Consumer packaged goods that directly compete with condiments can be found throughout the supermarket: in the refrigerated section (dips); the salad dressing section (along with mayonnaise); the spice/seasonings section (grilling rubs); and the international/ethnic foods section.
While variety can generate confusion, it can also stimulate experimentation, trial and purchase. Consumers looked to the well-stocked shelves of supermarkets for a range of interesting choices. Of all condiment sales, 97% took place in supermarkets.
The $1.3 billion ethnic sauces segment saw steady increases prior to the recession, and growth accelerated in 2008 and 2009, reaching 4.8% in 2009, driven by the appeal of salsa and soy sauce, and is expected to reach $1.4 billion in 2011. Meat sauces, a $930 million segment in 2009, was among the fastest growing of any segment, fueled by successful performance of barbecue sauces, in particular; in 2011, meat sauces are projected at just over $1 billion.
In comparison to other condiment segments, ketchup and mustard occupies the middle ground, in terms of annual sales growth. With over 5% of the FDMx condiment market, the segment is a household staple that kept pace with the overall condiments market.
The catch-all segment, "other sauces," grew 8.4% in 2009, faster than any other segment, while growth is expected to slow a little in 2011 (+7.8%). Hot sauces dominate, though even the most successful brand names (Frank's, Tabasco) are comparatively small players.
Populations Influence Market
Asian populations tend to be quite positive about purchasing condiments of an ethnic or Asian persuasion; their population increase should support further growth in Asian condiment sales. This bodes well for consumption from an ever-increasing range of Asian cuisines, which are already enjoying broadening acceptance in mainstream American dining.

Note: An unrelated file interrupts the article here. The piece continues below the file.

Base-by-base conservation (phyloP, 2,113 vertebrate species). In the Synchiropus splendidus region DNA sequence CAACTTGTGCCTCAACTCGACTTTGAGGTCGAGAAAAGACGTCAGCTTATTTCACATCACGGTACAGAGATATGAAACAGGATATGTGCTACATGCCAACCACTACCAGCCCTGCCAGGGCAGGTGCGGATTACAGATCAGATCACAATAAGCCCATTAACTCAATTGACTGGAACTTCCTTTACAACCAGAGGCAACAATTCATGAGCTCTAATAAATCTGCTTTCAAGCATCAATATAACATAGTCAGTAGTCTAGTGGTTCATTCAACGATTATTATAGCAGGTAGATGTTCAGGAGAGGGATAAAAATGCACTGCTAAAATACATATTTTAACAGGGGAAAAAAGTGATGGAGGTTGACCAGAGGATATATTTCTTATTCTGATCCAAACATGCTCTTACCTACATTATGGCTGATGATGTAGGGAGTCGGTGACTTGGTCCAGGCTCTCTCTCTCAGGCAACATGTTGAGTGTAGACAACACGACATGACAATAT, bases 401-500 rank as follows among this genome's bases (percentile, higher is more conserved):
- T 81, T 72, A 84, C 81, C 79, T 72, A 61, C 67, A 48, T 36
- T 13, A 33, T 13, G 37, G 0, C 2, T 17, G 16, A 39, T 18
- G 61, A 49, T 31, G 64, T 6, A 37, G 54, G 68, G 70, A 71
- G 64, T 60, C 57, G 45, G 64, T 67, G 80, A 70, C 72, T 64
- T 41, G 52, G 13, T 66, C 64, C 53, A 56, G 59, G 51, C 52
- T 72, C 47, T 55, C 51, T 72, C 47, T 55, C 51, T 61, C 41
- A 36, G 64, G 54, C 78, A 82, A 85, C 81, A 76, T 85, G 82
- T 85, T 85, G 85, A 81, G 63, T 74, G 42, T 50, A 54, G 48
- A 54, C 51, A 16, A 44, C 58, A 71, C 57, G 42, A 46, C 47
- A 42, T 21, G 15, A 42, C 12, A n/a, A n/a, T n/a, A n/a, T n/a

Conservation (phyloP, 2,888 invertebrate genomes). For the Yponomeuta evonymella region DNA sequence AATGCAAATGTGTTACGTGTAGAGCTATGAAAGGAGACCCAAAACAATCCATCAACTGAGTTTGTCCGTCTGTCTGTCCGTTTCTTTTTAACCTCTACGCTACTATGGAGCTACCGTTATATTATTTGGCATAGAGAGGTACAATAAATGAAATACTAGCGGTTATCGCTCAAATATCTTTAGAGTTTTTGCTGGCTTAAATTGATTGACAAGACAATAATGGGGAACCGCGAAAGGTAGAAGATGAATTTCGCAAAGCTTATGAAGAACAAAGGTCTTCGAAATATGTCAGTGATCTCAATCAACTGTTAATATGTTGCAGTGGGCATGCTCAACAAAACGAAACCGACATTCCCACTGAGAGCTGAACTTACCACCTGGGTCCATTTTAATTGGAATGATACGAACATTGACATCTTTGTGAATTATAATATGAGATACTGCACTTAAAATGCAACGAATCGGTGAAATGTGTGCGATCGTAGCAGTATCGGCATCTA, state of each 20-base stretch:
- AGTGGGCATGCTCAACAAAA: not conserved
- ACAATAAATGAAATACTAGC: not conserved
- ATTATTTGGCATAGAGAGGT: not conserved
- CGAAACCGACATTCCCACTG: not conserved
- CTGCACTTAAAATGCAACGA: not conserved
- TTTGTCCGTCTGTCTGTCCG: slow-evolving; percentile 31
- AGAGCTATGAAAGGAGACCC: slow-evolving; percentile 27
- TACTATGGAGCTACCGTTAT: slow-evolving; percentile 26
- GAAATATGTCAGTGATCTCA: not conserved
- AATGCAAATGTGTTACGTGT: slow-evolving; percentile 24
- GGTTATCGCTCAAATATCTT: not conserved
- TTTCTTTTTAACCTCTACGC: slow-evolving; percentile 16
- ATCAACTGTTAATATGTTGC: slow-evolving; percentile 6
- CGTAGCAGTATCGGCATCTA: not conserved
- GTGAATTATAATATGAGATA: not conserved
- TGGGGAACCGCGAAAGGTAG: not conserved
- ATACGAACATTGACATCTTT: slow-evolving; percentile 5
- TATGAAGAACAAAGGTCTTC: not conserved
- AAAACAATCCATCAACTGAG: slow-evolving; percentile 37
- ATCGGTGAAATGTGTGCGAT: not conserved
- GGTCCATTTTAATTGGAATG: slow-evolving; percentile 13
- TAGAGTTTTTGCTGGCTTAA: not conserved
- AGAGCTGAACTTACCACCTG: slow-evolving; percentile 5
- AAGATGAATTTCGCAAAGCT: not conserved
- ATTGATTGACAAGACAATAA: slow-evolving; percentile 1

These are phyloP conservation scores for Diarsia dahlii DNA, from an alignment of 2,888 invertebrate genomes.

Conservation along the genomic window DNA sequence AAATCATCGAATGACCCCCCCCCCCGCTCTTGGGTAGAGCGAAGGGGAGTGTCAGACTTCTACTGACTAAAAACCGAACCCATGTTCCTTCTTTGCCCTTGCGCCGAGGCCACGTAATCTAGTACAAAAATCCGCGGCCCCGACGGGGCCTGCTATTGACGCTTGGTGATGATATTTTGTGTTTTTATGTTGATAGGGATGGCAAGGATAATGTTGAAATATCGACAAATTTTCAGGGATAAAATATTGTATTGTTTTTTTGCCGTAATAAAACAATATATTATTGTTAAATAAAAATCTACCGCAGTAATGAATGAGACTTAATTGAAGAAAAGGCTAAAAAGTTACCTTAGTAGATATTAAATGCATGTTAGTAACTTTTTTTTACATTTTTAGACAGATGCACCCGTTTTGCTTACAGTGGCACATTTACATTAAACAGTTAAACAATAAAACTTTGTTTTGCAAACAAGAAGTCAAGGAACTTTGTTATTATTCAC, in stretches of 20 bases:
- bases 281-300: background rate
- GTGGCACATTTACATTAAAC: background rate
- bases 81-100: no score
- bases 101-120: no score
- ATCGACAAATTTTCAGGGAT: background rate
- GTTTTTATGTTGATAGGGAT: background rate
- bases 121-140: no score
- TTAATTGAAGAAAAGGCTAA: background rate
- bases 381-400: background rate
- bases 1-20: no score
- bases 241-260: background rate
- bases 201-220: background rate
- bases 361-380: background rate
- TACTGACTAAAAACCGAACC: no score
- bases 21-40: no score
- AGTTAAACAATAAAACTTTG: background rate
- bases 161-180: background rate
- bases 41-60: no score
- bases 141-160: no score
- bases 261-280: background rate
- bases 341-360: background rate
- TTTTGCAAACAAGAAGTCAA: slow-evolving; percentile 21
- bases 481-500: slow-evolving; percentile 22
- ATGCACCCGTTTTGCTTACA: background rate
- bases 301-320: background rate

Perhaps ironically, Hispanics under the age of 45 decidedly do not buy Mexican sauces, likely cooking much more from scratch. Home food preparation is a tradition maintained by younger Hispanics more than older members of the group; Hispanics aged 45+ tend to be assimilated into a broader range of culinary flavors, and their consumption of most condiments, including Mexican sauces, parallels the total sample.
The Sodium Quandary
When consumers were asked to report the top two nutritional claims important to them, rating 37 and 35%, respectively, were "MSG-free" and "low-sodium/sodium-free." This represents a serious challenge to condiments marketers. Consider the following single-serving information from assorted condiments products: Suree Fish Sauce contains a whopping 55% of the U.S. daily value of sodium in a 1tbsp serving; Mt. Olive Baby Dills (1 pickle serving) come in at 14%, and Grey Poupon Mustard at 5%, per 1tsp serving.
In fact, as monitored by Mintel's GNPD, "low-sodium" and "MSG-free" claims are conspicuously absent among the top 10 product claims across condiments segments. But, the concern for manufacturers should be that consumers are starting to realize nutritional facts panels and typical serving sizes are often unrealistically small. For example, a half slab of ribs is typically bathed in barbecue sauce, not just dabbed with 2 tbsp. Similarly, a single baby dill pickle is a modest snack for most. Consumers may be quietly cutting back on condiment usage, as sodium fears influence their behavior, and manufacturers may need to reformulate, reposition or otherwise pro-actively take note--or, the market may experience less than stellar growth in the coming years.